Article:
International Federation of Horseracing Authorities chairman Louis Romanet joined the Water Hay Oats Alliance and annouced support for the Horseracing Integrity Act of 2017.
In joining the Water Hay Oats Alliance, former U.S. Senator and active Thoroughbred owner and breeder Nicholas F. Brady called on the industry to come together.
"Uniform testing and enforcement throughout all racing jurisdictions in this country provide the industry the opportunity to improve the perception of horse racing and its integrity," Robertson said.
John Phillips recently outlined his reasons for joining Water, Hay, Oats Alliance.
Joined grassroots movement in support of federal legislation to grant the United States Anti-Doping agency oversight of drug and medication policies in horse racing.
- By Tom LaMarra
Several racing industry groups have launched a coalition in support of a federal lawmaker's plan to introduce legislation that would provide oversight of equine medication and drug testing.
Arthur Hancock III responds to accusations that supporters of a federal role in curbing medication use in racehorses are hurting the sport. These actions are necessary to save racing, he says.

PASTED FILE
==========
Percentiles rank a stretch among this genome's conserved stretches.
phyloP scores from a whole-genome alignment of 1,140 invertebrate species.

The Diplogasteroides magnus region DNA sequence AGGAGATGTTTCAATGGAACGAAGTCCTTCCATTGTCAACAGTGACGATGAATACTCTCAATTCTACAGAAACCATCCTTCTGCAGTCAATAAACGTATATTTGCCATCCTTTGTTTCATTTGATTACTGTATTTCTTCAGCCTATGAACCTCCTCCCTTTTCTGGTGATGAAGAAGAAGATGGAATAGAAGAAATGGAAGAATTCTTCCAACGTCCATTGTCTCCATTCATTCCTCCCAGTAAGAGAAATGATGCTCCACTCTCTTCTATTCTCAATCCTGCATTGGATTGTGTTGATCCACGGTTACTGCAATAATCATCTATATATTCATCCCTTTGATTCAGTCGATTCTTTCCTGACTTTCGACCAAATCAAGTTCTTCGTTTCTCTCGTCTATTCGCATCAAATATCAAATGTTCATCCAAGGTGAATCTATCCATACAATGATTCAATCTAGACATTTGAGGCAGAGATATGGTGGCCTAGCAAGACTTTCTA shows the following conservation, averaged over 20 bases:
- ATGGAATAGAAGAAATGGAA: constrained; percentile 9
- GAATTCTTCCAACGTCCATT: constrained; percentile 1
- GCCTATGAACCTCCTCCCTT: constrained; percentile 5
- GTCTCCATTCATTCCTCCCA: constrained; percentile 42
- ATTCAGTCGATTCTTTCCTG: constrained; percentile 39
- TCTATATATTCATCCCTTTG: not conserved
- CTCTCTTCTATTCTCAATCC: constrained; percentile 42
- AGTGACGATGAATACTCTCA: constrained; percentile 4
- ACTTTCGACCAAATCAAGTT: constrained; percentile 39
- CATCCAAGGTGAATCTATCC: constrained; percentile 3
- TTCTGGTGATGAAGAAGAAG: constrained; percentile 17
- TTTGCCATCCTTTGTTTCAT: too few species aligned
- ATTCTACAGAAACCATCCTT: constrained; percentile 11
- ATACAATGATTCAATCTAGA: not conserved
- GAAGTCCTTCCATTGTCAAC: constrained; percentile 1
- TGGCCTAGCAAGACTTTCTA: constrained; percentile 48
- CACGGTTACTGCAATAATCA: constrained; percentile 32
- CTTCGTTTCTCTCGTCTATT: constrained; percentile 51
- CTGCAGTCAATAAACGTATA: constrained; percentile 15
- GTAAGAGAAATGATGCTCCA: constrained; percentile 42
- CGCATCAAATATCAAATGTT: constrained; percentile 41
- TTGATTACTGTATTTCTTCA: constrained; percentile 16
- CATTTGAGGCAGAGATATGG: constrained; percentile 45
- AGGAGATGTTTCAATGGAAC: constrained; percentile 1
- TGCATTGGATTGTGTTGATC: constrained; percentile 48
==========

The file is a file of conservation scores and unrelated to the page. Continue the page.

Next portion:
Ed Martin, president of the Association of Racing Commissioners International, discusses concerns about increased federal involvement in regulating racing.
Prominent equine veterinarian Dr. Gary T. Priest has joined the Water Hay Oats Alliance, noting that he favors therapeutic medications for horses, but agrees they should be discontinued several days before a horse races.
Trainer Michael Dickinson explains why he has joined the ranks of WHOA members working to pass federal legislation to prohibit the use of performance-enhancing drugs in North American horse racing.
Racing industry officials said they again expect to see federal legislation filed this year that would authorize the United States Anti-Doping Agency to oversee equine medication and drug testing procedures.
The head of the United States Anti-Doping Agency Aug. 11 outlined how the organization could assist the Thoroughbred racing industry should its factions come together and push for federal legislation.
The CEO of the United States Anti-Doping Agency says there are parallels between issues facing the U.S. horse industry and the Olympics when it comes to ensuring the integrity of those sports.
- By Tom LaMarra
A new grassroots organization that opposes use of medication on race day wants involvement by the federal government in horse racing.
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